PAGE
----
Theophan the Recluse and anger

As I’ve mentioned here before, sometimes I get angry. Usually it’s a fairly tame frustration or annoyance. Sometimes it’s more powerful. I get angry at stupid things people post on Facebook. I get angry at dumb stuff I see in the news. I’ve been known to get angry at people who board airplanes too slowly, those who take forever in the checkout queue, road construction, slow walkers — you know, the usual.

Theophan the Recluse (1815-1894) has some good stuff to say about anger. Of interest is the idea of redirecting this passion towards sin and the Devil:

You say that you cannot help being resentful and hostile? Very well then, be hostile — but towards the devil, not towards your brother. God gave us wrath as a sword to pierce the devil — not to drive into our own bodies. Stab him with it, then, right up to the hilt; press the hilt in as well if you like, and never pull it out, but drive another sword in as well. This we shall achieve by becoming gentle and kind towards each other. ‘Let me lose my money, let me destroy my honour and glory — my fellow-member is more precious to me than myself.’ Let us speak thus to each other, and let us not injure our own nature in order to gain money or fame. (The Art of Prayer, p. 212)

This idea of redirecting anger towards the Devil or towards the passions is found elsewhere, as in Evagrius Ponticus, whose ascetic works had a deep impact on Byzantine spirituality.* The idea is to talk back, to rebuke the passions and sins that tempt and beset you, to be angry with yourself and grieve for your sins. Thus we will use the passions, which are a natural part of the human person, to grow in virtue, rather than to sin.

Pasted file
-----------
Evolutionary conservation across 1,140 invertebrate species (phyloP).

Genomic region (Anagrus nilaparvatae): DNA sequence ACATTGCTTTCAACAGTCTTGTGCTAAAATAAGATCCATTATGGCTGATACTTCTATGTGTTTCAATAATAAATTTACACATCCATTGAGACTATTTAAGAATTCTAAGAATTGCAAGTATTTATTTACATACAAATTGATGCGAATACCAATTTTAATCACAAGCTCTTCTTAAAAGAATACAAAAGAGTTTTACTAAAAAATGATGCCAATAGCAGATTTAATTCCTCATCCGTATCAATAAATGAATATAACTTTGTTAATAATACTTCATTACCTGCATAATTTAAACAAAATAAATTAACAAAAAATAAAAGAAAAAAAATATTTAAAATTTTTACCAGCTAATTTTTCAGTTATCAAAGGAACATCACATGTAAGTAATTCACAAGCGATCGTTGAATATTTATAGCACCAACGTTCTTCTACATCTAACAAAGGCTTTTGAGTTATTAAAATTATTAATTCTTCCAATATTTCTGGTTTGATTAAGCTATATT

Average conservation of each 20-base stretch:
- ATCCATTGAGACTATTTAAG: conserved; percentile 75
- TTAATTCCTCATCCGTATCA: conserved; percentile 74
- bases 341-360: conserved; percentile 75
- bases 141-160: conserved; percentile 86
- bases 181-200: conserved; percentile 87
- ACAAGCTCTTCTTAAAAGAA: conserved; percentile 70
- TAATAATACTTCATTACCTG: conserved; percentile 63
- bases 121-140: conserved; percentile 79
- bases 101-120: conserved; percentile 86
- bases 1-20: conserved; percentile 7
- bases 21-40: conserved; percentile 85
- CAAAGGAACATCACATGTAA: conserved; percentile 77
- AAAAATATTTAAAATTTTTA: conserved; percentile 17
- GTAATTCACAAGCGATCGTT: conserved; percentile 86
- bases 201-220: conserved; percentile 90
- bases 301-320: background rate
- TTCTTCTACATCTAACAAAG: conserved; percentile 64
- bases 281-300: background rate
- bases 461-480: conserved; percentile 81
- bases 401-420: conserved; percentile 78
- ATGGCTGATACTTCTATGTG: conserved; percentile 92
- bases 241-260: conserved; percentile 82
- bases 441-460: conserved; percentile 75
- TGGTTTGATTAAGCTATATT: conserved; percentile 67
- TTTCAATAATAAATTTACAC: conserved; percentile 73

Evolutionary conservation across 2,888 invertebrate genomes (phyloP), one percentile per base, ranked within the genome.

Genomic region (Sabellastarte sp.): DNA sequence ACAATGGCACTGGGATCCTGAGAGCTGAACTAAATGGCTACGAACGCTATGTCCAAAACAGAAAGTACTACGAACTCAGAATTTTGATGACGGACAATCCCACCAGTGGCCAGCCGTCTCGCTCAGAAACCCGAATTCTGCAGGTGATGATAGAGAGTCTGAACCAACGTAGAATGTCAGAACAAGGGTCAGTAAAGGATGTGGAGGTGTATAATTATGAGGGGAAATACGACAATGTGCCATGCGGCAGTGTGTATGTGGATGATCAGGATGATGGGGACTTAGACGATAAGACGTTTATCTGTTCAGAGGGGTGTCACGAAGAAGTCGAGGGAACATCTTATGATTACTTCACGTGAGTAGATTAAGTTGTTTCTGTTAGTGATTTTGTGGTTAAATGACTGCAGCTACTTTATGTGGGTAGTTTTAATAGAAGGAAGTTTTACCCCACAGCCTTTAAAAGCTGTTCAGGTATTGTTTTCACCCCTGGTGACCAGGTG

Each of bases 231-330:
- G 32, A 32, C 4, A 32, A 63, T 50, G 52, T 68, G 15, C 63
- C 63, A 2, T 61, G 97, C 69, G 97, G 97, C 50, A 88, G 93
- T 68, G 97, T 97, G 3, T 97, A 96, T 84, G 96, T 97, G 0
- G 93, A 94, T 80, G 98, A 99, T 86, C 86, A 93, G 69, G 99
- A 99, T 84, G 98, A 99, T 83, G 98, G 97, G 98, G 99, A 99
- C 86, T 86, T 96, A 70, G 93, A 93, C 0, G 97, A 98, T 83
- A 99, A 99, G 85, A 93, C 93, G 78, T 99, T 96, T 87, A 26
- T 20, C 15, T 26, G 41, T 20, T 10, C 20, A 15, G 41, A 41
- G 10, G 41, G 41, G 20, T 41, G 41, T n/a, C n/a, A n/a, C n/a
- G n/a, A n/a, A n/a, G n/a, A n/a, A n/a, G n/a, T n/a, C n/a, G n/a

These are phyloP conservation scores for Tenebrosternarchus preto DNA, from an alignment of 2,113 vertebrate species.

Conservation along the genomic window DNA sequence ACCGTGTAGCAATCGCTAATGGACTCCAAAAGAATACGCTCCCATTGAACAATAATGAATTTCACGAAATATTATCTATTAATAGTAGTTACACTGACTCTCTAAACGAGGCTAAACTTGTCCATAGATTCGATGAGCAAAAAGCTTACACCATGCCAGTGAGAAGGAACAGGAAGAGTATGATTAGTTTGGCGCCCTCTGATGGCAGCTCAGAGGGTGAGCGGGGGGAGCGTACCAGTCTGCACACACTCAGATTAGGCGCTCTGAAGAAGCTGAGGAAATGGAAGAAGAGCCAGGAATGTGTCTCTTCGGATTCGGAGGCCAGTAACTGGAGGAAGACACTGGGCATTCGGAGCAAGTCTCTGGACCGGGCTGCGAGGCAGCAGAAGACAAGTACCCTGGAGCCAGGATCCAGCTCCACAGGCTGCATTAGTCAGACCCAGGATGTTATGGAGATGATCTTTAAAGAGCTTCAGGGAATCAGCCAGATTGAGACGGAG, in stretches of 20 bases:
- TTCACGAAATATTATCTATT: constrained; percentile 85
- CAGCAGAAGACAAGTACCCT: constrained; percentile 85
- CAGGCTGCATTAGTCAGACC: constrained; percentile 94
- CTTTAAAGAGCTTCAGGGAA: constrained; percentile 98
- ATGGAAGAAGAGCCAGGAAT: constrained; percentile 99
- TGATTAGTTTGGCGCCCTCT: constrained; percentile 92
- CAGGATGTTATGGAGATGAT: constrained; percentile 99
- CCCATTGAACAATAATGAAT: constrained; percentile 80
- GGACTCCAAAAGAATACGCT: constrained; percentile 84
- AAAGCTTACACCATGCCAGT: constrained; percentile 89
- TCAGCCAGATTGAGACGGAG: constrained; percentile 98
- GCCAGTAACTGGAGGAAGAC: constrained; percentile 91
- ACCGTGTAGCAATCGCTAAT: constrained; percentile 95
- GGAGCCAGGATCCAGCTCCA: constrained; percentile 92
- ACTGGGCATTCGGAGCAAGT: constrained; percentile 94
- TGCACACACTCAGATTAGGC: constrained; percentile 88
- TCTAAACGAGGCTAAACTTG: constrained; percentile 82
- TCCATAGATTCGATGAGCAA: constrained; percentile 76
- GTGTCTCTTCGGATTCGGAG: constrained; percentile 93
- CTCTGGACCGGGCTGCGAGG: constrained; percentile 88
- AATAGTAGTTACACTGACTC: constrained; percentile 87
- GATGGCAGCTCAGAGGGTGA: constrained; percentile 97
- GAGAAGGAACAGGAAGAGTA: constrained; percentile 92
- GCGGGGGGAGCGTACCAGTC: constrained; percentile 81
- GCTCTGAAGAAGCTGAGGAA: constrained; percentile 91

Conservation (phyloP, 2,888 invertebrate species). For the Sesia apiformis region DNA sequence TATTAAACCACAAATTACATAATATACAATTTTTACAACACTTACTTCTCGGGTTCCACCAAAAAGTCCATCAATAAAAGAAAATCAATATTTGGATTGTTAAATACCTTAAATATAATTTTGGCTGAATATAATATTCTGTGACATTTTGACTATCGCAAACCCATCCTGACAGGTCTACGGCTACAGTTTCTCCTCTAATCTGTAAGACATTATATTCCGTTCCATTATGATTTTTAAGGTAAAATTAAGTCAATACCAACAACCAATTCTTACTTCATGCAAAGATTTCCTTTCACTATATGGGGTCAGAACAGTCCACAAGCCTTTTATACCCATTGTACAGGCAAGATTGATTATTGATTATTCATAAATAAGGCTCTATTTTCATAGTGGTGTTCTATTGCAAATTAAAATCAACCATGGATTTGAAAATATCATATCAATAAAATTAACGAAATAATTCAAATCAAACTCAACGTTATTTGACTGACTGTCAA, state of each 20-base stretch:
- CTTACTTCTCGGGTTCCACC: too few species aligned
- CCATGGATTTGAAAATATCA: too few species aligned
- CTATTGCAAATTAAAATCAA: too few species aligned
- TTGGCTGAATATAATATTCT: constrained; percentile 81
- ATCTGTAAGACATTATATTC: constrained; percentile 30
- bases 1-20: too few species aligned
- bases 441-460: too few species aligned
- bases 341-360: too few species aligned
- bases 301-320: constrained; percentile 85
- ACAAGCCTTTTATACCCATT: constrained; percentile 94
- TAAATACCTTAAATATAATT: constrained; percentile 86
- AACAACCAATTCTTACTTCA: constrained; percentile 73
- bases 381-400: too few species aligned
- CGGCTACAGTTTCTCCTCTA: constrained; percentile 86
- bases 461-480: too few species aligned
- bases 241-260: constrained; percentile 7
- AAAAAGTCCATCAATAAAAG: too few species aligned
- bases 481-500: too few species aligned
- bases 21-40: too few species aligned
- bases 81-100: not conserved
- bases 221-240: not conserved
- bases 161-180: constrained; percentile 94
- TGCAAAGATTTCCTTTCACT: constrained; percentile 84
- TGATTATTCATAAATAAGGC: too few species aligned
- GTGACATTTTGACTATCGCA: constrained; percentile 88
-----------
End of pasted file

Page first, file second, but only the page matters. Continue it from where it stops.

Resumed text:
Sometimes we see Christians in prominent positions who are filled with righteous indignation over various pieces of news and the troubles in society and politics. I know of one fellow who gets really angry with the Canadian government regardless of who is in power. I ask — is this anger, directed at the humans who make things happen, of use?

We should be angry at injustice, but love the unjust. This is what Theophan calls us to do, for anger towards another human being can lead to revilement and hatred, and these are a poison to the human soul. Be angry with sin and the Devil, not your brother!

*His theology, on the other hand, was deemed heretical.

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3 thoughts on “Theophan the Recluse and anger

  1. I hadn’t read this from St. Theophan before, but it’s quite in keeping with Ephesians 6:12 where we read that “we wrestle not against flesh and blood, but against principalities, against powers, against the rulers of the darkness of this world, against spiritual wickedness in high places.”
    I like what he says about how being angry with our brother may cause us to injure not just him but “our own nature.”

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